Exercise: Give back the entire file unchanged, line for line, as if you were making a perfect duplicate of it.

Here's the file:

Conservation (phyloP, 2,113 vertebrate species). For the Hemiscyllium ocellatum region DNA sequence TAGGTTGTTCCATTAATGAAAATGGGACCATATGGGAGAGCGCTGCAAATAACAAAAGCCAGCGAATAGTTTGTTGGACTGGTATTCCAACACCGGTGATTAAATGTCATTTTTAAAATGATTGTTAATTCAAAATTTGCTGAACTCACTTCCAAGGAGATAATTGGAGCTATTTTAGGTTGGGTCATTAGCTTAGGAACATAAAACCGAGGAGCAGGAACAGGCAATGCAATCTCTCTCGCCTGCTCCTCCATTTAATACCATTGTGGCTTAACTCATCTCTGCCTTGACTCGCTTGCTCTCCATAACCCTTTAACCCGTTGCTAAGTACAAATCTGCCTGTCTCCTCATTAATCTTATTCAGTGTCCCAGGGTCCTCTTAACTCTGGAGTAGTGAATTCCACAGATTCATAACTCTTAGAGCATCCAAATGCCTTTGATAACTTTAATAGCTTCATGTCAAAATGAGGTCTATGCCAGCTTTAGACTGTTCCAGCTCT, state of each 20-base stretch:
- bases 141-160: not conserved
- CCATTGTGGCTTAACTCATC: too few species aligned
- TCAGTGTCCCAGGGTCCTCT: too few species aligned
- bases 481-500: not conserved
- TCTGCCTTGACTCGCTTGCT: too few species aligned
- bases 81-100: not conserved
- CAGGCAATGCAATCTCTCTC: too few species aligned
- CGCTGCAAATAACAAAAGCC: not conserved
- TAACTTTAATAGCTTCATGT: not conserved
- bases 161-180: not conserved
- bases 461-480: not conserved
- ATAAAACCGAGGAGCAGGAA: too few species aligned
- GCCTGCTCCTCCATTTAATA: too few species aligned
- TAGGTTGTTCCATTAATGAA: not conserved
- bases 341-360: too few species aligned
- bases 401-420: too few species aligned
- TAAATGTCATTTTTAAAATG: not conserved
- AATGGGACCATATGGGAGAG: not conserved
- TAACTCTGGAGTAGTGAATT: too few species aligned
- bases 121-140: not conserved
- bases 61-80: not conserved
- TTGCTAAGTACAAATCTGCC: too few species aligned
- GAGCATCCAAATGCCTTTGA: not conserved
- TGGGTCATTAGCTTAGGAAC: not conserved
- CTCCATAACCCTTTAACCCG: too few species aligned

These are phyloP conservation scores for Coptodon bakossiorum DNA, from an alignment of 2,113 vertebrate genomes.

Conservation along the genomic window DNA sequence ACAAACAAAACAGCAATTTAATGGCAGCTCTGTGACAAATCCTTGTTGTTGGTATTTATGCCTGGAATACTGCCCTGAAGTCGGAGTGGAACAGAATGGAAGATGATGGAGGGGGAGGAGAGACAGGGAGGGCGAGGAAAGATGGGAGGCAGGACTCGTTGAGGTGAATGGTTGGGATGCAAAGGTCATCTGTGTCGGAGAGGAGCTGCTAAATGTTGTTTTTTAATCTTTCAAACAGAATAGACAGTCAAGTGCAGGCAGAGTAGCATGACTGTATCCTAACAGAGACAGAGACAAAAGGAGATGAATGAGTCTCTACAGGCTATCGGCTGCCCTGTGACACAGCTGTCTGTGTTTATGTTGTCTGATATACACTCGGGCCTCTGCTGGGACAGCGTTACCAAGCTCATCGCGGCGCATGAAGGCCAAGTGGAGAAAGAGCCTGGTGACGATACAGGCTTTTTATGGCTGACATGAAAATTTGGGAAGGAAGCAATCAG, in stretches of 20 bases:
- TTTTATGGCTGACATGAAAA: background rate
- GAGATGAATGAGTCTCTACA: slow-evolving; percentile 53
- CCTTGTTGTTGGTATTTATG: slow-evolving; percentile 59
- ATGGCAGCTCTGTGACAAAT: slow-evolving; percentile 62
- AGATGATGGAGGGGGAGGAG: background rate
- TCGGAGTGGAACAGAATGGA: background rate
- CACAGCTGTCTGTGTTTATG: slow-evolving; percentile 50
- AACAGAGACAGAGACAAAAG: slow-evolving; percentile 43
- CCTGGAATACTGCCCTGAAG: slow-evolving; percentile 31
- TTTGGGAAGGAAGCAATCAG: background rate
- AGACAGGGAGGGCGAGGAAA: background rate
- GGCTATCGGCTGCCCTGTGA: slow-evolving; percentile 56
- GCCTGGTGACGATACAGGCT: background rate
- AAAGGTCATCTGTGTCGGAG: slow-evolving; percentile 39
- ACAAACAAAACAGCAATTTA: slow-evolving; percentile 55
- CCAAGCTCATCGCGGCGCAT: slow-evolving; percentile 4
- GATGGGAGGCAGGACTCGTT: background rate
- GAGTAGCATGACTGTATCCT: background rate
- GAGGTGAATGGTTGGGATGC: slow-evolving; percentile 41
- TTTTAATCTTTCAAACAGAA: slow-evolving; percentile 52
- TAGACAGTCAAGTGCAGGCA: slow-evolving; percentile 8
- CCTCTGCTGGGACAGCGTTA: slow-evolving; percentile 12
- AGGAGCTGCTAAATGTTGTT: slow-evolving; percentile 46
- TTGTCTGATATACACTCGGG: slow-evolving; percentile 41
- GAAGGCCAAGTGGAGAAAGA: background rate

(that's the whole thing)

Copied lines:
Conservation (phyloP, 2,113 vertebrate species). For the Hemiscyllium ocellatum region DNA sequence TAGGTTGTTCCATTAATGAAAATGGGACCATATGGGAGAGCGCTGCAAATAACAAAAGCCAGCGAATAGTTTGTTGGACTGGTATTCCAACACCGGTGATTAAATGTCATTTTTAAAATGATTGTTAATTCAAAATTTGCTGAACTCACTTCCAAGGAGATAATTGGAGCTATTTTAGGTTGGGTCATTAGCTTAGGAACATAAAACCGAGGAGCAGGAACAGGCAATGCAATCTCTCTCGCCTGCTCCTCCATTTAATACCATTGTGGCTTAACTCATCTCTGCCTTGACTCGCTTGCTCTCCATAACCCTTTAACCCGTTGCTAAGTACAAATCTGCCTGTCTCCTCATTAATCTTATTCAGTGTCCCAGGGTCCTCTTAACTCTGGAGTAGTGAATTCCACAGATTCATAACTCTTAGAGCATCCAAATGCCTTTGATAACTTTAATAGCTTCATGTCAAAATGAGGTCTATGCCAGCTTTAGACTGTTCCAGCTCT, state of each 20-base stretch:
- bases 141-160: not conserved
- CCATTGTGGCTTAACTCATC: too few species aligned
- TCAGTGTCCCAGGGTCCTCT: too few species aligned
- bases 481-500: not conserved
- TCTGCCTTGACTCGCTTGCT: too few species aligned
- bases 81-100: not conserved
- CAGGCAATGCAATCTCTCTC: too few species aligned
- CGCTGCAAATAACAAAAGCC: not conserved
- TAACTTTAATAGCTTCATGT: not conserved
- bases 161-180: not conserved
- bases 461-480: not conserved
- ATAAAACCGAGGAGCAGGAA: too few species aligned
- GCCTGCTCCTCCATTTAATA: too few species aligned
- TAGGTTGTTCCATTAATGAA: not conserved
- bases 341-360: too few species aligned
- bases 401-420: too few species aligned
- TAAATGTCATTTTTAAAATG: not conserved
- AATGGGACCATATGGGAGAG: not conserved
- TAACTCTGGAGTAGTGAATT: too few species aligned
- bases 121-140: not conserved
- bases 61-80: not conserved
- TTGCTAAGTACAAATCTGCC: too few species aligned
- GAGCATCCAAATGCCTTTGA: not conserved
- TGGGTCATTAGCTTAGGAAC: not conserved
- CTCCATAACCCTTTAACCCG: too few species aligned

These are phyloP conservation scores for Coptodon bakossiorum DNA, from an alignment of 2,113 vertebrate genomes.

Conservation along the genomic window DNA sequence ACAAACAAAACAGCAATTTAATGGCAGCTCTGTGACAAATCCTTGTTGTTGGTATTTATGCCTGGAATACTGCCCTGAAGTCGGAGTGGAACAGAATGGAAGATGATGGAGGGGGAGGAGAGACAGGGAGGGCGAGGAAAGATGGGAGGCAGGACTCGTTGAGGTGAATGGTTGGGATGCAAAGGTCATCTGTGTCGGAGAGGAGCTGCTAAATGTTGTTTTTTAATCTTTCAAACAGAATAGACAGTCAAGTGCAGGCAGAGTAGCATGACTGTATCCTAACAGAGACAGAGACAAAAGGAGATGAATGAGTCTCTACAGGCTATCGGCTGCCCTGTGACACAGCTGTCTGTGTTTATGTTGTCTGATATACACTCGGGCCTCTGCTGGGACAGCGTTACCAAGCTCATCGCGGCGCATGAAGGCCAAGTGGAGAAAGAGCCTGGTGACGATACAGGCTTTTTATGGCTGACATGAAAATTTGGGAAGGAAGCAATCAG, in stretches of 20 bases:
- TTTTATGGCTGACATGAAAA: background rate
- GAGATGAATGAGTCTCTACA: slow-evolving; percentile 53
- CCTTGTTGTTGGTATTTATG: slow-evolving; percentile 59
- ATGGCAGCTCTGTGACAAAT: slow-evolving; percentile 62
- AGATGATGGAGGGGGAGGAG: background rate
- TCGGAGTGGAACAGAATGGA: background rate
- CACAGCTGTCTGTGTTTATG: slow-evolving; percentile 50
- AACAGAGACAGAGACAAAAG: slow-evolving; percentile 43
- CCTGGAATACTGCCCTGAAG: slow-evolving; percentile 31
- TTTGGGAAGGAAGCAATCAG: background rate
- AGACAGGGAGGGCGAGGAAA: background rate
- GGCTATCGGCTGCCCTGTGA: slow-evolving; percentile 56
- GCCTGGTGACGATACAGGCT: background rate
- AAAGGTCATCTGTGTCGGAG: slow-evolving; percentile 39
- ACAAACAAAACAGCAATTTA: slow-evolving; percentile 55
- CCAAGCTCATCGCGGCGCAT: slow-evolving; percentile 4
- GATGGGAGGCAGGACTCGTT: background rate
- GAGTAGCATGACTGTATCCT: background rate
- GAGGTGAATGGTTGGGATGC: slow-evolving; percentile 41
- TTTTAATCTTTCAAACAGAA: slow-evolving; percentile 52
- TAGACAGTCAAGTGCAGGCA: slow-evolving; percentile 8
- CCTCTGCTGGGACAGCGTTA: slow-evolving; percentile 12
- AGGAGCTGCTAAATGTTGTT: slow-evolving; percentile 46
- TTGTCTGATATACACTCGGG: slow-evolving; percentile 41
- GAAGGCCAAGTGGAGAAAGA: background rate